The Bench sought to know what stopped the agency from approaching the court on considering the representations. It was on March 1, 2007, that the apex court had directed the CBI to investigate into the disproportionate assets of Mulayam, his two sons Akhilesh and Prateek, and daughter-in-law Dimple on a PIL filed by one Vishwanath Chaturvedi. "Why did you go to the Central Government? Why didn't you approach us?" the Bench asked.

It also asked, "When the investigation was completed and you received additional material, does anything stand in way of your examining it?" The ASG replied in the negative. This gave the court sufficient proof to hold the CBI at fault.

Finding itself in a rather sticky position, Solicitor General GE Vahanvati chose to remain neutral. Appearing for the Centre, he clarified, "We don't want to take any decision in this matter. Let the CBI consider the representation and submit report to the court."

The CBI's admission, however, gave sufficient ammunition to petitioner Chaturvedi and Mulayam and his kin to take potshots at the agency's foul play.

Leading the attack was senior advocate Harish Salve, who hinted at the CBI report being replete with errors and falsehoods, such as Rs 1 lakh being shown as Rs 10 lakh and a non-existing hotel valued as an asset of Mulayam. Salve said, "I said it then and I say it now that the CBI is not to be trusted with investigations in this case."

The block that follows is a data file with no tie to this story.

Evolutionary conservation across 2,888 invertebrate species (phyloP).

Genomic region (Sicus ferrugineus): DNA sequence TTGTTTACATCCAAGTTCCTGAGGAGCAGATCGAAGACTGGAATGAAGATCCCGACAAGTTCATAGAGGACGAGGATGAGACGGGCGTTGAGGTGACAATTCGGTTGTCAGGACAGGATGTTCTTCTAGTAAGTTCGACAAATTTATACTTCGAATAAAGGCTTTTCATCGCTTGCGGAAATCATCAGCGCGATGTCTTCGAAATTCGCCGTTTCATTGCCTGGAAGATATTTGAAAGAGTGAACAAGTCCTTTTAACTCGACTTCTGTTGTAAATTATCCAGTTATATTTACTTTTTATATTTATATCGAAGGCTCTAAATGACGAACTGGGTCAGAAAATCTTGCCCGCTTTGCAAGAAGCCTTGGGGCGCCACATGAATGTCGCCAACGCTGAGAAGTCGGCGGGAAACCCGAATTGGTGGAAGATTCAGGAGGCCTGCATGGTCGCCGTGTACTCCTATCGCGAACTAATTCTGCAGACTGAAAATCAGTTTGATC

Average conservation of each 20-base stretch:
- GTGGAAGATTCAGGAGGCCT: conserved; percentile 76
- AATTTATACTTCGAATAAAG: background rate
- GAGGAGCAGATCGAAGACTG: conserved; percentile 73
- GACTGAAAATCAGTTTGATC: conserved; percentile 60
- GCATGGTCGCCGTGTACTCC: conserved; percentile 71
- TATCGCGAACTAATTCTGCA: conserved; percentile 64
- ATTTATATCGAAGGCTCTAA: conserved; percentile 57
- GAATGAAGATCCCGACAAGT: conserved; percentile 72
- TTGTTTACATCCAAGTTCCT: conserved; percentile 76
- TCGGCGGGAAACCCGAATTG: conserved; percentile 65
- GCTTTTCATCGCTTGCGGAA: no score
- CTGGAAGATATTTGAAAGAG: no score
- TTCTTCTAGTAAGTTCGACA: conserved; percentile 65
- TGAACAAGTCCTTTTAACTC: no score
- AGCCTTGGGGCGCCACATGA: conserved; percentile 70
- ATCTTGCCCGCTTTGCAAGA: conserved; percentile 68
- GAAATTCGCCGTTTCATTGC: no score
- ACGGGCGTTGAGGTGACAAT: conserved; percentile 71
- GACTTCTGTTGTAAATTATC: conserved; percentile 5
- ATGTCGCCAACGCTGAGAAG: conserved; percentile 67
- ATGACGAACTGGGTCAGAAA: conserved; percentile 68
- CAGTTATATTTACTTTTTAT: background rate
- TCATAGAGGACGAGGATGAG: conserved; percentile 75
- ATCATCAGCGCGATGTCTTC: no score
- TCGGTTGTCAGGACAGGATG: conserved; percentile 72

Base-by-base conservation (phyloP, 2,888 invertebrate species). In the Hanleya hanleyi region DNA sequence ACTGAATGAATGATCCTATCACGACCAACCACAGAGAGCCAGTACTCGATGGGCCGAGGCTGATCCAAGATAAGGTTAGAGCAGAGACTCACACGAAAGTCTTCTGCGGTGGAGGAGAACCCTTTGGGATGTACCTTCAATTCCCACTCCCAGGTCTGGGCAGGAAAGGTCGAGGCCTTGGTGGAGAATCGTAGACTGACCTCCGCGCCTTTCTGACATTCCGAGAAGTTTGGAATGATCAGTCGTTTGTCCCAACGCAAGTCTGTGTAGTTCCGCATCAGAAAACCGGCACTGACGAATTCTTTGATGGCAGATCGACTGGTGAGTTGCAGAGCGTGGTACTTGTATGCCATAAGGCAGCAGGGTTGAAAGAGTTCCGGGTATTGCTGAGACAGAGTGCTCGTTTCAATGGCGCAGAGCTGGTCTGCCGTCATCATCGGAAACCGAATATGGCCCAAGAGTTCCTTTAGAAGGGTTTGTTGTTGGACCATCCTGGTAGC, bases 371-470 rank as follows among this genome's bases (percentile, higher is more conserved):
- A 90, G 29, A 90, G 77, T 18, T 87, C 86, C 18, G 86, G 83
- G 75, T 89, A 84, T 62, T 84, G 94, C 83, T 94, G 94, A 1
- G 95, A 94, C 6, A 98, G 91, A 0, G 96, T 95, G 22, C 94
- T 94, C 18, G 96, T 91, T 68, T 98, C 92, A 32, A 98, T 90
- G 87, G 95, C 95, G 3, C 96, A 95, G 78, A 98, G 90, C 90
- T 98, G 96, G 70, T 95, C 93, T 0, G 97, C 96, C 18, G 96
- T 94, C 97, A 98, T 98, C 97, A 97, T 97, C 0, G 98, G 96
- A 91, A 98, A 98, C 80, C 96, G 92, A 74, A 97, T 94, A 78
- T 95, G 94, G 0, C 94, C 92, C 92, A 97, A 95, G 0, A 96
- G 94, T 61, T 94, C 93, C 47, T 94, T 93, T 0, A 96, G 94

Referring to the CBI report available in the public domain, a fact that attracted shock and anguish from the court, Salve blamed the CBI for "select leak" of the report designed to tarnish his client's image. Offering to get the Augean stables cleaned for once, Salve offered to be probed by a judicial authority in place of the CBI.

Amused by this suggestion, the Bench remarked, "It was Hercules who cleaned the Augean stables. Where do you get a Hercules?" The concern of the Bench resonated in the arguments of senior advocate KTS Tulsi, who appeared for Chaturvedi. Referring to a catena of Supreme Court decisions and the CBI manual, Tulsi suggested that the apex court since the 1991 Veeraswamy case was concerned to preserve the CBI's independence.

Quoting the CBI manual, which requires the preliminary inquiry report in court-directed cases to be deposited with the court, Tulsi added, "It is not that the CBI does not know the law. It only shows that CBI has sold its soul."

The counsels appearing for Mulayam's kin demanded that the CBI's application ought to be decided along with the review petitions being heard by the court filed by them. Salve raised the plank that his client was a victim of political vendetta at the behest of the petitioner, who was a "professed" Congress activist. In this regard, he referred to a taped conversation of Chaturvedi where he bared out his vested interest by showing the judiciary in poor light. On his part, Chaturvedi's counsel requested the court to provide security to his client in the wake of the threats received.

The court allowed Salve to file additional material in the form of CDs and related affidavit. Posting the matter for March 31, it left open the question whether the hearing pertaining to the taped conversation should be held in camera. The Bench directed the UP Government to ensure security to Chaturvedi as requested by him.